Utilizing Context – help your student use the context in which the word is introduced to solve for the meaning of the word. Did the word come up in a reading you are doing together? Use the surrounding words and sentences—or context—to help your student understand what the word means. Did the word come up in a conversation or lecture? Discuss the context of that conversation or lecture with your student, focusing on aspects such as what was being discussed, the point the speaker was trying to make and the tone in which the word was said.
Ultimately, relating the word to the context in which it was used will allow your student to connect the word to a bigger picture, making it more likely that she will retain the meaning of the word.
Synonyms & Antonyms – a great way to help your student understand a new word is to provide your student with synonyms (mean the same thing) and antonyms (mean the opposite). Indeed, as your child’s vocabulary grows, many of the new words they learn can be related to another word that means the same thing, or the opposite. For example, the word “enormous” might be related to the words big, huge, large or gigantic. Conversely, you might provide the words small, little, teeny, tiny, minute as antonyms.
Much like using context to solve for meaning, providing synonyms and antonyms will help your child relate a new vocabulary word to easier, more manageable words.
Not only will these tactics likely give your child a laugh, it will give her a physical expression/action to tie the word to when it comes up in the future.
Imagery – a great way to instill the meaning of a new word is to tie it to actual images. Especially effective in picture books, tying the image on the page to the word in question gives your child a better chance to comprehend what the word means than attempting to provide a verbal explanation they may not understand. If you child is beyond picture books and brings a word to you, look for other images that may help her understand. Such images could be pictures, as well as physical settings or items. For example, is your child confused about the word “bustling?” Perhaps the next time you are in a busy market or trying to move through a crowd, you can relate the word “bustling” to the physical situation.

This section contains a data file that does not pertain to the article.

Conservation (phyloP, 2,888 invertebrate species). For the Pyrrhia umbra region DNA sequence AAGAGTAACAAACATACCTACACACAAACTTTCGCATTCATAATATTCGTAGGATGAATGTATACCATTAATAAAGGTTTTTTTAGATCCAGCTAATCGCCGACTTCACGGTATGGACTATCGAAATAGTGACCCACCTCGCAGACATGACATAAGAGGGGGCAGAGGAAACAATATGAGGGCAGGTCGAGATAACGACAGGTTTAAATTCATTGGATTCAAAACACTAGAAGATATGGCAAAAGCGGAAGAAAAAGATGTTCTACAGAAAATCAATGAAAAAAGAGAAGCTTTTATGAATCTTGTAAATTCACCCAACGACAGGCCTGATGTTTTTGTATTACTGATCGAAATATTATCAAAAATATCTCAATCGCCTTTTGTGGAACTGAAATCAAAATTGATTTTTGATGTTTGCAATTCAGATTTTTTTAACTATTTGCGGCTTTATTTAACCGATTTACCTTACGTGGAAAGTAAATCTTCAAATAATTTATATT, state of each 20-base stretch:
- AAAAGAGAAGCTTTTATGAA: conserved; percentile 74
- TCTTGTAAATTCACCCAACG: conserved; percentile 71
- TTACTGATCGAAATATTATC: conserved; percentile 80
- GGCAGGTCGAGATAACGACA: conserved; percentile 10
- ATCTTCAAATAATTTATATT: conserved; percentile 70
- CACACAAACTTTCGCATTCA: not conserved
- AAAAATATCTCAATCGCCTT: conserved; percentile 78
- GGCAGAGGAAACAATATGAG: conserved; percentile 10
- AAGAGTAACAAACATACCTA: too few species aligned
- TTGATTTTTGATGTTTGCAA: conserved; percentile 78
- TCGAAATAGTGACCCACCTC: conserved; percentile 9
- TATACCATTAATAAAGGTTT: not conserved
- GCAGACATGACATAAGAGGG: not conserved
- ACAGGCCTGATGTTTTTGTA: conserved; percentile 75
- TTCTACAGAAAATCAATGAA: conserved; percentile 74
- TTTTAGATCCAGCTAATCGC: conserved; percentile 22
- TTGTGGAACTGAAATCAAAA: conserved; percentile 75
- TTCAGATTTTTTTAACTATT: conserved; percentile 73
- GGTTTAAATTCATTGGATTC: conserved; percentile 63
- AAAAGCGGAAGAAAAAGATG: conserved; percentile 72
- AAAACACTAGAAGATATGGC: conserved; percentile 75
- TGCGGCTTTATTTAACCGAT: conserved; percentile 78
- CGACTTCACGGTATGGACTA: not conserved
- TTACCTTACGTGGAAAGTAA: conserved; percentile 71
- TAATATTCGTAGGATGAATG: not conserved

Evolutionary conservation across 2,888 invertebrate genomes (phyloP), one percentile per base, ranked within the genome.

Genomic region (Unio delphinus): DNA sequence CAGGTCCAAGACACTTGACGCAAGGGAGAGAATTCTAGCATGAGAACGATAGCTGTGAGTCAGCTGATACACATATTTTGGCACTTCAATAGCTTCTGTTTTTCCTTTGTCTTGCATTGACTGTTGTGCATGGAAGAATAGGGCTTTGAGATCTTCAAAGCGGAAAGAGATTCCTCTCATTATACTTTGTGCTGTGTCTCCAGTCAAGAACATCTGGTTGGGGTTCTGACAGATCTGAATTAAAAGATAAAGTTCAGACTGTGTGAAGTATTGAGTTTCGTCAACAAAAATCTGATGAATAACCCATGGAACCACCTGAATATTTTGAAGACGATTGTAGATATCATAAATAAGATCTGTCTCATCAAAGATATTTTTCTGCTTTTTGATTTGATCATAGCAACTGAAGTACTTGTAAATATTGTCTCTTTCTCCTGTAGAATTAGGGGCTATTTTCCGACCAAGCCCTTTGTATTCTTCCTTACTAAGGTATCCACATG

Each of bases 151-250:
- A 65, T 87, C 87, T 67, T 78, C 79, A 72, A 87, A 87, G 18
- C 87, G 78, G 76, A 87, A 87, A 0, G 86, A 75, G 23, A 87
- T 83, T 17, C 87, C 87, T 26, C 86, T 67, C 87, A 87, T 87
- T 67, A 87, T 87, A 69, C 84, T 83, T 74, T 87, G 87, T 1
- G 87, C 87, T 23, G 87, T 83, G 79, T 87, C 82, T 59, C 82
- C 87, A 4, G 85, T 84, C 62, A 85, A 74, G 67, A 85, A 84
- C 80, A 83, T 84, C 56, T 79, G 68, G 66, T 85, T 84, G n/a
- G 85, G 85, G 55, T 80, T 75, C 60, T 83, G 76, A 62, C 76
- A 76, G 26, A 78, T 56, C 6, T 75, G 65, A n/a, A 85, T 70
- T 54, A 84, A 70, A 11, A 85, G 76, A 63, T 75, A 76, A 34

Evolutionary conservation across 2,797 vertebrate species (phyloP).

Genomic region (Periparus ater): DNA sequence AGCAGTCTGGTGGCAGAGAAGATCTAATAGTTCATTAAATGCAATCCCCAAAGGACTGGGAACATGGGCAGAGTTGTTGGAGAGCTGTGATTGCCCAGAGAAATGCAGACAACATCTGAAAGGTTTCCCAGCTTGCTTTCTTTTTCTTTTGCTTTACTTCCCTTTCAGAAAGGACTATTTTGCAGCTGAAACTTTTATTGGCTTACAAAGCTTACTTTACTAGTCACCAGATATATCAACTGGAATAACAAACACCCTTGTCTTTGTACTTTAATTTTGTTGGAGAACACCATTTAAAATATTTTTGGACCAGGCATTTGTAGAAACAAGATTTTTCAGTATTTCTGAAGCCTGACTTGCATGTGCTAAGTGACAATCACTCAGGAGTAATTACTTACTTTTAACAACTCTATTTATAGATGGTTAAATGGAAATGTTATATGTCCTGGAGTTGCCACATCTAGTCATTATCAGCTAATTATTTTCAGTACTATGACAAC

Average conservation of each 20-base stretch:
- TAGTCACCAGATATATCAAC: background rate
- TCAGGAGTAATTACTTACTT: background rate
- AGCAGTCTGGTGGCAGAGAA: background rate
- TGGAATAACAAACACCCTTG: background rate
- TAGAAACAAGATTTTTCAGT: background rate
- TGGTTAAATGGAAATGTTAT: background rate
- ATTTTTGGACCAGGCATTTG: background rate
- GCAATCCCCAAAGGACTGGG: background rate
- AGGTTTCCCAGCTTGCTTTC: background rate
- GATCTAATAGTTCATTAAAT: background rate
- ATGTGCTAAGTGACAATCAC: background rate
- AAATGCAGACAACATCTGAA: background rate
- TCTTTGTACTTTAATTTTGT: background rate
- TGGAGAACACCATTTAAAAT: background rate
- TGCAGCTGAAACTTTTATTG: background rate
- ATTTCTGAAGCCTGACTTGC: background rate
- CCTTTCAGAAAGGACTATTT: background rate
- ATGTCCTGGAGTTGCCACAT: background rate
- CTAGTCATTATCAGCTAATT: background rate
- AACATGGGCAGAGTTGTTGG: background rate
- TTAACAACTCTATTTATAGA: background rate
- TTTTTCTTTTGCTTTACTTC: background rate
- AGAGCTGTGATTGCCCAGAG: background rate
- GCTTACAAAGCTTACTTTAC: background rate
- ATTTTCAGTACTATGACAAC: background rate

Relating new vocabulary words to images provides your child with a tangible example that will reinforce other efforts to instill the word’s meaning.
Using New Vocabulary – a final step in learning new vocabulary is to play with it, using it frequently in order to assure your child retains the meaning of the word. Practice using the word in sentences, perhaps choosing 2 – 3 words to focus on for the week and see who can use the word the most frequently throughout the week. Make flash cards and play different games such as Go Fish or Memory, being sure to use the words in sentences as you play.
The more you as a parent and we as educators can do to make new vocabulary fun, the more inner drive your student will have to learn new words!
In conclusion, we suggest you play with the above tactics, figuring out which work for you and which might not (not all of us are actors!), and using a mix of those that do in combination to help your child improve her vocabulary. After all, obtaining new vocabulary is a quest that will last throughout her lifetime!